28 Aug 2015
Dog Age "Swanlake Gate"
Reviewed by Nathan Ford
It's been 26 years since Oslo's Dog Age released their first LP, an album I love so much that I sorted out a digital reissue through the Active Listener imprint, in the hope that it would reach a new, appreciative audience. Without being directed by commercial concerns or a desire for mainstream acceptance, Dog Age have had the luxury of doing things their way, at their own pace.
Which brings us to their brand new album, "Swanlake Gate". After the grandiose, progressive flourishes of their previous effort (the impressive "On the Garish Isles"), "Swanlake Gate" is a return to more poppy territory - perhaps more so than anything they've recorded since "Reefy Seadragon" was released on Rainbow Quartz. Of course because you're reading this on the Active Listener, I'll assume that you realise pop in this context means Beatles and Beach Boys rather than say, Britney and Beyoncé. And while they're big, ambitious influences to be courting, "Swanlake Gate" sounds like a natural extension of those influences, performed by a band who love the music of this era, who just can't help it coming out this way, rather than a band that methodically attempts to replicate it.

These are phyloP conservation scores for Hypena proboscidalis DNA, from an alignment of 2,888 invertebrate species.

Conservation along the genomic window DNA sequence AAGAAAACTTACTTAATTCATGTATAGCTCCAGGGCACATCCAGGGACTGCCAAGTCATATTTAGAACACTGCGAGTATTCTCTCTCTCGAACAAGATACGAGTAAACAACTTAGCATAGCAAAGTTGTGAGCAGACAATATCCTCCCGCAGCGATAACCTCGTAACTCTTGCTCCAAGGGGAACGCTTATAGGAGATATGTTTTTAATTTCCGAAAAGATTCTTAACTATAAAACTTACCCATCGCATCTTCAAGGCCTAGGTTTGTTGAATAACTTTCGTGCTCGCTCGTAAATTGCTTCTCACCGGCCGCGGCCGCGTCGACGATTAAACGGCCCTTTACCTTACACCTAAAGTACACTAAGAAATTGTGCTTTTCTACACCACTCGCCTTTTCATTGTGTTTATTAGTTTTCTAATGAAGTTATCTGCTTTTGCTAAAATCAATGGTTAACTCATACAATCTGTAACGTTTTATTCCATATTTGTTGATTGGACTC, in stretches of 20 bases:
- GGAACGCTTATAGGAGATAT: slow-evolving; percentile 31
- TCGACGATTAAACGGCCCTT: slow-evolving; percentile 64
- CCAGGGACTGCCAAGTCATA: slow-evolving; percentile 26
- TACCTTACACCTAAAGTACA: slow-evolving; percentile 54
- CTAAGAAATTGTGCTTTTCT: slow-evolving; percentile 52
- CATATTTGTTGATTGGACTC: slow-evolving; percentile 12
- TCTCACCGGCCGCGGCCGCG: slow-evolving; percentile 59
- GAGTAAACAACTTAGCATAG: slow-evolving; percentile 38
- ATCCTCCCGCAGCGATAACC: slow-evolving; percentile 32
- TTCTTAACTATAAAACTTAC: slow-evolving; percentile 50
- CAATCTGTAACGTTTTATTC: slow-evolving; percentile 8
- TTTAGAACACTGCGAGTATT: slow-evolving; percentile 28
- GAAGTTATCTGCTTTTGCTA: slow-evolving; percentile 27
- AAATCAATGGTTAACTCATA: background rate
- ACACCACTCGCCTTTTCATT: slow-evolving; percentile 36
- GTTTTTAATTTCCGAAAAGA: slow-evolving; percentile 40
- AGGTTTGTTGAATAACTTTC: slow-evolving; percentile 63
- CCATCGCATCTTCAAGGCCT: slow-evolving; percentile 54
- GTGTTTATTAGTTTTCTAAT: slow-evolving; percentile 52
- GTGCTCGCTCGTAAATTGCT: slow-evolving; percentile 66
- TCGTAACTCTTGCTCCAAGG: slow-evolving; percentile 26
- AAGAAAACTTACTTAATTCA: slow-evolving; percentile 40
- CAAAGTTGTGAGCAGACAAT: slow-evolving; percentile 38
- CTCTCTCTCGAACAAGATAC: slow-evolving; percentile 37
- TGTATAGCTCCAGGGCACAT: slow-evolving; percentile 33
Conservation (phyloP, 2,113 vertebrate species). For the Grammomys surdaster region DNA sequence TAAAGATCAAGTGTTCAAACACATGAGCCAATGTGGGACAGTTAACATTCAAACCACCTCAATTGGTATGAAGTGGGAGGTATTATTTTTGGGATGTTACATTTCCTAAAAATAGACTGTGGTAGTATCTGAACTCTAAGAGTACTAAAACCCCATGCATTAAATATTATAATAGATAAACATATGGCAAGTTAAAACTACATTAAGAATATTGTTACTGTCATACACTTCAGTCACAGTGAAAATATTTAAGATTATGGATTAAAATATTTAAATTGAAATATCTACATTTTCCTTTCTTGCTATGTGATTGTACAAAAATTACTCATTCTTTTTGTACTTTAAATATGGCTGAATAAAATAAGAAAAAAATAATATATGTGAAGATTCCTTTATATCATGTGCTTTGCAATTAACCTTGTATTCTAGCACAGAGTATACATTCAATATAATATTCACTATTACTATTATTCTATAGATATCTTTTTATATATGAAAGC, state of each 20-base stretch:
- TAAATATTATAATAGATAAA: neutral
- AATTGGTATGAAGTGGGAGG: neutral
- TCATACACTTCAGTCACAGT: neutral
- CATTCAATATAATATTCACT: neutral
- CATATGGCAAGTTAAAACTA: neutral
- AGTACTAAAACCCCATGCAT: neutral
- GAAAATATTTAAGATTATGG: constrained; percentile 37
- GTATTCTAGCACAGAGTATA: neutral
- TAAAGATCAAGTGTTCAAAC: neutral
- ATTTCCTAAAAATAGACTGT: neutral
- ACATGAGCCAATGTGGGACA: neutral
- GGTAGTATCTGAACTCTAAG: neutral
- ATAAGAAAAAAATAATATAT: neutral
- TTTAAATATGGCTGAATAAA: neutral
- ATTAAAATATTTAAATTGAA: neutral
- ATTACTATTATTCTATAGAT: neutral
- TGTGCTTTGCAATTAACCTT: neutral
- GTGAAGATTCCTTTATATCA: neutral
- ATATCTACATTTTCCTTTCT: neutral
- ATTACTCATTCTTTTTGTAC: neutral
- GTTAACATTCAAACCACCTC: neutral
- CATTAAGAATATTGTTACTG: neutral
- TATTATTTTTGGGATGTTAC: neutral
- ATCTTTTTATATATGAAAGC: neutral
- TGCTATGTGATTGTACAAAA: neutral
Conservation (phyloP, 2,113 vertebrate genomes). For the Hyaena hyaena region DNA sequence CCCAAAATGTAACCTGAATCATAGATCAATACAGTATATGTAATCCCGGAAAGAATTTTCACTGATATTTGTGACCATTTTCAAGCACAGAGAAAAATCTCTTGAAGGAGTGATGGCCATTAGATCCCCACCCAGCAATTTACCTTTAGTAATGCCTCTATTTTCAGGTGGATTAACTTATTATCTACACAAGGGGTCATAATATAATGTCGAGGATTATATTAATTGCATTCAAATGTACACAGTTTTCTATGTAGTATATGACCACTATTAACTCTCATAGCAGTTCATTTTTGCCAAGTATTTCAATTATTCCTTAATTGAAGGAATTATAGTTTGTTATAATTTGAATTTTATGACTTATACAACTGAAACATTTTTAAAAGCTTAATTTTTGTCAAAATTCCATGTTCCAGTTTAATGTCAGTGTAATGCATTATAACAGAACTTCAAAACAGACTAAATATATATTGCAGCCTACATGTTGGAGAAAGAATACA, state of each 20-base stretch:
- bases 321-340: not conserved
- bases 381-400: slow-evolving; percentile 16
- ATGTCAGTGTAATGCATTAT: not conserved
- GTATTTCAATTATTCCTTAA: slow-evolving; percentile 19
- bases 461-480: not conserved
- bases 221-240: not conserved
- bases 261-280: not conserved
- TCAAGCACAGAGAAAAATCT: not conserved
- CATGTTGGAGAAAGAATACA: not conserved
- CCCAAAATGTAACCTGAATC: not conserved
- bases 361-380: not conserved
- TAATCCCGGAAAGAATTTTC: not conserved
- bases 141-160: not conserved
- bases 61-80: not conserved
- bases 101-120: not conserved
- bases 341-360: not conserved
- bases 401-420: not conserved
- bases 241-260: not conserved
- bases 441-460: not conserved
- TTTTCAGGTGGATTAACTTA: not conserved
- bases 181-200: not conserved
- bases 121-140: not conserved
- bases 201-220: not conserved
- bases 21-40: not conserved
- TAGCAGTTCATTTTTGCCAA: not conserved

Dukes of Stratosphear / XTC fans will spin out when they hear the chirpy psych-pop of "Opening Up The Park" and "Scathing" - you'd be hard pressed to find better Partridge / Moulding soundalikes, while the instantly appealling "Happy Fowl Stomp" is the best type of nonsense, a sort of Zappa visits Canterbury hybrid by way of the Bonzos.
"Phone Poles" shows a little more depth, utilising some of the biggest hooks here, with Beatlesque harmony vocals, and a Revolveresque arrangement propelled by a busy Macca bassline. And that "Everyone knows where they are...." outro is pure distilled Lennon.
It's not all bright and bubbly either. "Sonatine" is a much more subtle, minor key piece. Equally effective, it casts an eerie shadow aided by swells of backwards guitars, droning Indian instrumentation and an effective mellotron hook. These less insistent tracks with appear reluctant to give up their secrets right away, perfectly balancng out the immediately familar, upbeat moments, and drawing the listener into an addictive state that makes repeat plays an almost involuntary certainty.
"Swanlake Gate" is available on CD by messaging the band directly via their Facebook page.
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